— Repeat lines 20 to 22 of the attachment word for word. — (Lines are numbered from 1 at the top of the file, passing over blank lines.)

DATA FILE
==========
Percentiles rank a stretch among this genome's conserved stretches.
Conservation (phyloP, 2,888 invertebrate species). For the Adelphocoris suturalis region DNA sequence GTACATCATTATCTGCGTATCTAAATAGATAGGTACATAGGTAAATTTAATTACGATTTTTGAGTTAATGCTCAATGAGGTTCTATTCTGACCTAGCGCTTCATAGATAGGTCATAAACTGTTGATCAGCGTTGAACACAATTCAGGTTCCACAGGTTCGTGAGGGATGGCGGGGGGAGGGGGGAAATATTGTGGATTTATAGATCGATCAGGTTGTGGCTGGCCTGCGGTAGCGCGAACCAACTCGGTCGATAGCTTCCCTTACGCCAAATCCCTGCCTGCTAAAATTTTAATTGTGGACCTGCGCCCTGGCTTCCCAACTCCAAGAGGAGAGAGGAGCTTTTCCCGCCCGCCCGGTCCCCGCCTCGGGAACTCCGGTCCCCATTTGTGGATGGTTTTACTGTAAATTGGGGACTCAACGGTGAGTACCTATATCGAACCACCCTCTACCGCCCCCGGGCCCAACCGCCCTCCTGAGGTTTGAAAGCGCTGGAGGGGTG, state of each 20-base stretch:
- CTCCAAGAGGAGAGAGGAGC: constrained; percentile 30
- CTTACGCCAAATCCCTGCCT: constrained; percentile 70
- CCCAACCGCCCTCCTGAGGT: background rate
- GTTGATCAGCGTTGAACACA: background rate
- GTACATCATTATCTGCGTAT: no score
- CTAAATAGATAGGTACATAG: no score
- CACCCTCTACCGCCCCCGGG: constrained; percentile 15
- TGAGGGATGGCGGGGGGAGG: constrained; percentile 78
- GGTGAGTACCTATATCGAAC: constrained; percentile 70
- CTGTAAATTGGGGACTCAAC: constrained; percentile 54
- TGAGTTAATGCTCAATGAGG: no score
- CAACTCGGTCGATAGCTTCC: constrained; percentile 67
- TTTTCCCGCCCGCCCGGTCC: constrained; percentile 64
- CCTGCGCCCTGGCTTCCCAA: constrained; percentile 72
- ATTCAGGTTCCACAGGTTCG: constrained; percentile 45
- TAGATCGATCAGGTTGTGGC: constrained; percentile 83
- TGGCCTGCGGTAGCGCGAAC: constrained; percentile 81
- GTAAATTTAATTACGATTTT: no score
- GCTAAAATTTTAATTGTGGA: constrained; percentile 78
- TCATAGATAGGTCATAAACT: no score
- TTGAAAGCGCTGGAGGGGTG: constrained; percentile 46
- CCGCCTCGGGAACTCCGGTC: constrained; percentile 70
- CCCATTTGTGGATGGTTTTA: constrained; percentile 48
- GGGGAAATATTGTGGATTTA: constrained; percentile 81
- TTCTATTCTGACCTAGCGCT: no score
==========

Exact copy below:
- GTAAATTTAATTACGATTTT: no score
- GCTAAAATTTTAATTGTGGA: constrained; percentile 78
- TCATAGATAGGTCATAAACT: no score